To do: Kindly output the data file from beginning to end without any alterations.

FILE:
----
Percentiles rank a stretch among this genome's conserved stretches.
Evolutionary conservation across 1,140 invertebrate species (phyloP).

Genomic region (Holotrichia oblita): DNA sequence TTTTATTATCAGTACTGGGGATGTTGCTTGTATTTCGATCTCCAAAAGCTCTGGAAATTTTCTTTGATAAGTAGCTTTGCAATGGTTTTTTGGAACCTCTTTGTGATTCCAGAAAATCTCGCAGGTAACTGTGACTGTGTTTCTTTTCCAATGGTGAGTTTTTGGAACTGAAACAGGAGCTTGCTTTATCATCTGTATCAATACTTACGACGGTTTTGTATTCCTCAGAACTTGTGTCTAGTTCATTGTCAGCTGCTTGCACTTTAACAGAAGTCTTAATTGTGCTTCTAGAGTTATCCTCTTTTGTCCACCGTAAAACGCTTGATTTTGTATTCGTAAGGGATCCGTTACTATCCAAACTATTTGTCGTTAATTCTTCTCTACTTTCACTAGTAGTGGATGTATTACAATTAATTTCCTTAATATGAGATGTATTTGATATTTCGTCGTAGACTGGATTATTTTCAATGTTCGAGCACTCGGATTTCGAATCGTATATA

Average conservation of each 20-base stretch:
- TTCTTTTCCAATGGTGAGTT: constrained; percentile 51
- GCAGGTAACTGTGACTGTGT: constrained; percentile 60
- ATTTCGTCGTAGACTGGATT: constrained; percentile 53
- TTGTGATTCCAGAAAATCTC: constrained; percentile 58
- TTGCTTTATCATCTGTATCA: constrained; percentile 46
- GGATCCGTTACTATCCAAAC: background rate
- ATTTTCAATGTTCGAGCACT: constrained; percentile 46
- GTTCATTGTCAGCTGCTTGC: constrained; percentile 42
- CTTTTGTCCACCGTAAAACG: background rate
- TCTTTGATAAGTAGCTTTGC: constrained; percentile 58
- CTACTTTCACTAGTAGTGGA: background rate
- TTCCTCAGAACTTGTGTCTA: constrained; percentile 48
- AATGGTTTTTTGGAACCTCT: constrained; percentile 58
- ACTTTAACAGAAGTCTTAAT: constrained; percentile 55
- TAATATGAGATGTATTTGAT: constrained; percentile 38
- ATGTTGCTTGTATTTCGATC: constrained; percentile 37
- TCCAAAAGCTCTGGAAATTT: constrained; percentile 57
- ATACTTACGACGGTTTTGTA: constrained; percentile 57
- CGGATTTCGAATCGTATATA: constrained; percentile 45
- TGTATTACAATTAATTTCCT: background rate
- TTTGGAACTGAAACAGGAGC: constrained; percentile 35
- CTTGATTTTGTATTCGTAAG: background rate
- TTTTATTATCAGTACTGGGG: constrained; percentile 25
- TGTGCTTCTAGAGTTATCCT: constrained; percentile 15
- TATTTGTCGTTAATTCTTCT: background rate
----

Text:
Percentiles rank a stretch among this genome's conserved stretches.
Evolutionary conservation across 1,140 invertebrate species (phyloP).

Genomic region (Holotrichia oblita): DNA sequence TTTTATTATCAGTACTGGGGATGTTGCTTGTATTTCGATCTCCAAAAGCTCTGGAAATTTTCTTTGATAAGTAGCTTTGCAATGGTTTTTTGGAACCTCTTTGTGATTCCAGAAAATCTCGCAGGTAACTGTGACTGTGTTTCTTTTCCAATGGTGAGTTTTTGGAACTGAAACAGGAGCTTGCTTTATCATCTGTATCAATACTTACGACGGTTTTGTATTCCTCAGAACTTGTGTCTAGTTCATTGTCAGCTGCTTGCACTTTAACAGAAGTCTTAATTGTGCTTCTAGAGTTATCCTCTTTTGTCCACCGTAAAACGCTTGATTTTGTATTCGTAAGGGATCCGTTACTATCCAAACTATTTGTCGTTAATTCTTCTCTACTTTCACTAGTAGTGGATGTATTACAATTAATTTCCTTAATATGAGATGTATTTGATATTTCGTCGTAGACTGGATTATTTTCAATGTTCGAGCACTCGGATTTCGAATCGTATATA

Average conservation of each 20-base stretch:
- TTCTTTTCCAATGGTGAGTT: constrained; percentile 51
- GCAGGTAACTGTGACTGTGT: constrained; percentile 60
- ATTTCGTCGTAGACTGGATT: constrained; percentile 53
- TTGTGATTCCAGAAAATCTC: constrained; percentile 58
- TTGCTTTATCATCTGTATCA: constrained; percentile 46
- GGATCCGTTACTATCCAAAC: background rate
- ATTTTCAATGTTCGAGCACT: constrained; percentile 46
- GTTCATTGTCAGCTGCTTGC: constrained; percentile 42
- CTTTTGTCCACCGTAAAACG: background rate
- TCTTTGATAAGTAGCTTTGC: constrained; percentile 58
- CTACTTTCACTAGTAGTGGA: background rate
- TTCCTCAGAACTTGTGTCTA: constrained; percentile 48
- AATGGTTTTTTGGAACCTCT: constrained; percentile 58
- ACTTTAACAGAAGTCTTAAT: constrained; percentile 55
- TAATATGAGATGTATTTGAT: constrained; percentile 38
- ATGTTGCTTGTATTTCGATC: constrained; percentile 37
- TCCAAAAGCTCTGGAAATTT: constrained; percentile 57
- ATACTTACGACGGTTTTGTA: constrained; percentile 57
- CGGATTTCGAATCGTATATA: constrained; percentile 45
- TGTATTACAATTAATTTCCT: background rate
- TTTGGAACTGAAACAGGAGC: constrained; percentile 35
- CTTGATTTTGTATTCGTAAG: background rate
- TTTTATTATCAGTACTGGGG: constrained; percentile 25
- TGTGCTTCTAGAGTTATCCT: constrained; percentile 15
- TATTTGTCGTTAATTCTTCT: background rate